McDonnell must drive reform through the City of London – our money is at stake

6th December, 2016 12:00 pm


The square mile is chipping in more than ever, City A.M. roared today. The tax take from the financial services sector hit a record £71.4bn in 2015/16, according to a new study.

All well and good. We always need a healthy and sustainable financial services sector – but particularly more so now, given the economic turbulence that will come when Britain finally withdraws from the EU. That economic shock has yet to arrive because so far we have simply talked about Brexit. Until we actually eject ourselves from the bloc, all bets are off.

Today’s report, published by the City of London Corporation with PwC, shows the scale of tax paid and jobs supported and the huge cumulative impact on Britain’s GDP.

It also prompts questions, however, about the unfinished job of reforming the banks, which benefited by around half a trillion pounds of taxpayer support following the financial crisis. It is reform that was often talked about by George Osborne during his time as chancellor but one of several big areas on which he failed to deliver.

So, as we approach 10 years since the onset of the credit crunch – as it was quaintly known before it became a full-scale financial crisis – it’s time to remember a few basics as Labour considers its demands for how the City, and the wider economy, can move on from the crash.

  1. Put the economics before the politics. Osborne rarely did this because he was a strategist as much as a chancellor. In fact, for him, the political strategy was the economic strategy. He only wanted to talk about Gordon Brown and Labour spending, not real change.
  2. You and me are all still on the hook for 72 per cent of RBS. Last month the Treasury said it would not sell our stake until it has first spun out the Williams & Glyn bank – but RBS said it is likely to miss the deadline of next year.
  3. The last tranche of RBS shares to be sold went at a £1.07bn loss. Ian Gordon, an analyst at Investec, told the BBC: “The taxpayer is being short-changed”.
  4. Lloyds, which is in much better shape, is still just under eight per cent state-owned. The sale of the final stake has been repeatedly postponed because of global market turmoil.
  5. It is time to tackle tax avoidance. Osborne talked about this repeatedly but, of course, did not want to take on the City financiers who bankroll the Tory party. Yes, it would be absurd to smear all of one sector as tax avoiders – but it would also be ludicrous to pretend it is not still going on in some corners of the square mile. Bending the rules to avoid paying billions of pounds in tax is, as has often been said, morally repugnant. You know the reasons why, whether your view is based on ethics or public services – our taxes pay for the schools which educated City workers and for the roads and rail which bring them to their office each day.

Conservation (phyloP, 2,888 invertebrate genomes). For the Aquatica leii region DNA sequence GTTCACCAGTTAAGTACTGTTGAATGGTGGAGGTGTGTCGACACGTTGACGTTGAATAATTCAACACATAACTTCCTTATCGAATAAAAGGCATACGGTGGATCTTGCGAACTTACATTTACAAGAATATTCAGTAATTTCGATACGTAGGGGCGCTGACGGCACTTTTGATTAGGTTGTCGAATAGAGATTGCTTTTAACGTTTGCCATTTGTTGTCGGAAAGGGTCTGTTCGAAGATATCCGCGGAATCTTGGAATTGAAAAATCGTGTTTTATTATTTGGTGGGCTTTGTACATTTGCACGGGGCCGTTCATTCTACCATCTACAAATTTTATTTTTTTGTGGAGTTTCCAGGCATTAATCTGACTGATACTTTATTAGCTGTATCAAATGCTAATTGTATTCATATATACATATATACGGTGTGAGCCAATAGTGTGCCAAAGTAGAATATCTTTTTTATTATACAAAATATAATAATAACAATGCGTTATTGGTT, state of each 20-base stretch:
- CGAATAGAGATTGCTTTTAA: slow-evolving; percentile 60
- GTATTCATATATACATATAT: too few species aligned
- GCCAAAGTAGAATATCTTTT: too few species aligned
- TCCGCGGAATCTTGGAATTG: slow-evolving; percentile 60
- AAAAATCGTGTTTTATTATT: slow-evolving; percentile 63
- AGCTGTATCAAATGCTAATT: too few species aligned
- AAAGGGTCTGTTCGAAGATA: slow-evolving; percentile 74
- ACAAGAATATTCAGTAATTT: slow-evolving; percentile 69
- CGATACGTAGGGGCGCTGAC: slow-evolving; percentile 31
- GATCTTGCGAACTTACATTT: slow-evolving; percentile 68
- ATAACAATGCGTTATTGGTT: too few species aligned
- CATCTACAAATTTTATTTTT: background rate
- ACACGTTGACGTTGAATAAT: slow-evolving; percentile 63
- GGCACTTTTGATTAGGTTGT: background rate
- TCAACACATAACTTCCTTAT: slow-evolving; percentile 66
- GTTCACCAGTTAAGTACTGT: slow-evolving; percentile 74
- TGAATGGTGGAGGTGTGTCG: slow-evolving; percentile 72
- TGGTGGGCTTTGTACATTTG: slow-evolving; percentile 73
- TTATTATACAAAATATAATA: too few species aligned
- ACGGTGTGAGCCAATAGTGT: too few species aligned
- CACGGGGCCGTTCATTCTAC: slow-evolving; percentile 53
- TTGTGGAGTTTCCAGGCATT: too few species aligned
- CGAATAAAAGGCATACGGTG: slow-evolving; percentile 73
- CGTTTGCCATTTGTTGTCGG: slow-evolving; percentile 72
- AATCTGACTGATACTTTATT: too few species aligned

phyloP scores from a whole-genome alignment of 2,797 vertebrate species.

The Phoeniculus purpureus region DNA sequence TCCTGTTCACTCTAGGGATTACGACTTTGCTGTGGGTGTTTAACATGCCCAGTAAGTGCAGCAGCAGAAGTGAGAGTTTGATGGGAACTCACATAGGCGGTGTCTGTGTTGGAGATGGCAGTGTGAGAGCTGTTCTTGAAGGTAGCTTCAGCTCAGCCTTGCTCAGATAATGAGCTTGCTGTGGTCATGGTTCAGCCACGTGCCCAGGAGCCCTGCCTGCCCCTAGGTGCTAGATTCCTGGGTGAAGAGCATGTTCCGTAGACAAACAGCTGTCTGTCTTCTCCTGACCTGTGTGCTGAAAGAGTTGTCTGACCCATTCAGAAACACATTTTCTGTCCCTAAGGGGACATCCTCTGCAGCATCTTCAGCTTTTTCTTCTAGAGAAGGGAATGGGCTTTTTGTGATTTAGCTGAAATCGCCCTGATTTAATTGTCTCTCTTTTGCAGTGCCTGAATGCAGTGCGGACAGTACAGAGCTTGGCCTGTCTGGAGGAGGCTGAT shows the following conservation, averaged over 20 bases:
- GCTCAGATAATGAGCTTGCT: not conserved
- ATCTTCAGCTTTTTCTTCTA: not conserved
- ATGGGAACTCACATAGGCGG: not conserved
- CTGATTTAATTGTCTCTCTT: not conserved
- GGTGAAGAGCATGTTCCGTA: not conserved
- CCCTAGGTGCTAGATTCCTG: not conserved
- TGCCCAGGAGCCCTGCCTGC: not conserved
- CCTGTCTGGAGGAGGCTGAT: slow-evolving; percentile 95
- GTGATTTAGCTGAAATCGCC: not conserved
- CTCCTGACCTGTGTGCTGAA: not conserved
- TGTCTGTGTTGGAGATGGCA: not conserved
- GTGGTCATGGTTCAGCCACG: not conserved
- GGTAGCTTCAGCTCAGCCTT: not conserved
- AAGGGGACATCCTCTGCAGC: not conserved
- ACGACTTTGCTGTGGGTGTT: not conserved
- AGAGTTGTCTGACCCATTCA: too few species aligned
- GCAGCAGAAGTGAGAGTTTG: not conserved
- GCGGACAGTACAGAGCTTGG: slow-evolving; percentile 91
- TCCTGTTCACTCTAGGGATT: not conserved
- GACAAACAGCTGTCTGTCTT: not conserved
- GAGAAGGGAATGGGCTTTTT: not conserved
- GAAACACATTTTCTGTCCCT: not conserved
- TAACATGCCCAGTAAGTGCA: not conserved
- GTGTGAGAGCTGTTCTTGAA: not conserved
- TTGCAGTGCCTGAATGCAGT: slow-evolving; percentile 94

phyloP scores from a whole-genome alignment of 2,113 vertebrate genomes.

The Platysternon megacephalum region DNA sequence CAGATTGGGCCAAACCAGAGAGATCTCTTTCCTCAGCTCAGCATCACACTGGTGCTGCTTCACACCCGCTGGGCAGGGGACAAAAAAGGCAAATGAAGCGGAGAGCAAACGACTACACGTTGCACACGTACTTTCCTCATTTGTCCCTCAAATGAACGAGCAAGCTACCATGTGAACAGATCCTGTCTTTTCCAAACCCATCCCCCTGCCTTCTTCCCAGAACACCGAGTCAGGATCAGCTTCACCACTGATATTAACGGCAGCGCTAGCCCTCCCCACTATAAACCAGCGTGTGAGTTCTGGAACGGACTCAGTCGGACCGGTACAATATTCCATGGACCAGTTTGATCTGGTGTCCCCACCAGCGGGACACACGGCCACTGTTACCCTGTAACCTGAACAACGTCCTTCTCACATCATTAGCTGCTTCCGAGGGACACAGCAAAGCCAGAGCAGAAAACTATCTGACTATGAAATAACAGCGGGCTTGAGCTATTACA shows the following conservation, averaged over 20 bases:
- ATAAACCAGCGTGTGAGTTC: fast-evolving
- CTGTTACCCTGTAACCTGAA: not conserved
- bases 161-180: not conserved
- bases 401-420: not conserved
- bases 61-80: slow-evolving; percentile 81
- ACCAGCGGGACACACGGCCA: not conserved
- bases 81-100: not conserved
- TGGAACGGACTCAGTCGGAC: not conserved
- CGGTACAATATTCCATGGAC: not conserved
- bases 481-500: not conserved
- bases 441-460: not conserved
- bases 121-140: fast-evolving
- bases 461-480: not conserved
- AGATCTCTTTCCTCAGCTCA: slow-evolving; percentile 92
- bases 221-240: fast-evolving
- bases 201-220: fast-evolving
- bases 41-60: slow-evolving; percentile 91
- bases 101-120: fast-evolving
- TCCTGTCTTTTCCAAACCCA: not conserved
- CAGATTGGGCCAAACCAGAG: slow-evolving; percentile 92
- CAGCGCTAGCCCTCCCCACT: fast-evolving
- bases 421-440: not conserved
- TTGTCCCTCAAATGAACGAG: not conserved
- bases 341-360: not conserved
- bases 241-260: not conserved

So Labour needs a political and an economic strategy for banking reform, as I argued at a Consensus debate in parliament earlier this year.

We should re-ignite public anger over the failures of the banking system. Of course, to get a hearing, Labour must recognise the mistakes it made over regulation in office, as Ed Balls did in the last parliament.

But it must also point out that many of the reforms championed by Ed B and Ed M were mocked by the Tories before they were lifted by Theresa May’s administration.

And John McDonnell and the new City spokesman, Jonathan Reynolds, should remind the public of the sycophantic approach to banking of David Cameron and George Osborne, e.g. to limit bonuses in the state-owned banks to £10,000, or going to war with the EU to overturn the cap on bonuses (before backing down at the last minute), or the problems being stored up for the future, such as the £1 trillion or more of personal debt. This can help form the political strategy.

Labour’s economic strategy must be for the frontbench to come up with genuine reform proposals which can feel with some of the risk in the system.

I will not re-hash all of the ideas from the last parliament but having studied at great length the Banking Reform Bill – now an act – several reforms remain to be carried out:

  1. Publication of pay ratios to show the difference in remuneration between the highest and lowest-paid members of staff.
  2. The bringing-in tougher capital ratios for the biggest banks, which Osborne resisted in the last parliament.
  3. Deliver full implementation of the proposals put forward by the cross-party Parliamentary Commission on Banking Standards, which includes legislating to create a backstop power for full separation of the retail and investment arms of systemically important banks, if ring-fencing does not work.

There are many other proposals to consider, from tougher rules on the risk-weighting of assets to imposing worker representation on bank boards – proposed by Miliband, adopted by May and then abandoned by May and Philip Hammond – but there is not time to consider them all.

So I will end where I began. The City contributes a huge amount to British life – but must up its game.

Labour must put banking reform back on the agenda and remind voters of the billions of pounds of public money still tied up in the banking system. At the end of the day there is no such thing as government money, only taxpayers’ money and, in the Tories, I don’t see a safe guardian of our money.

It’s time, once again, to hammer the Tories for their deliberate failure to deliver a fairer banking system.

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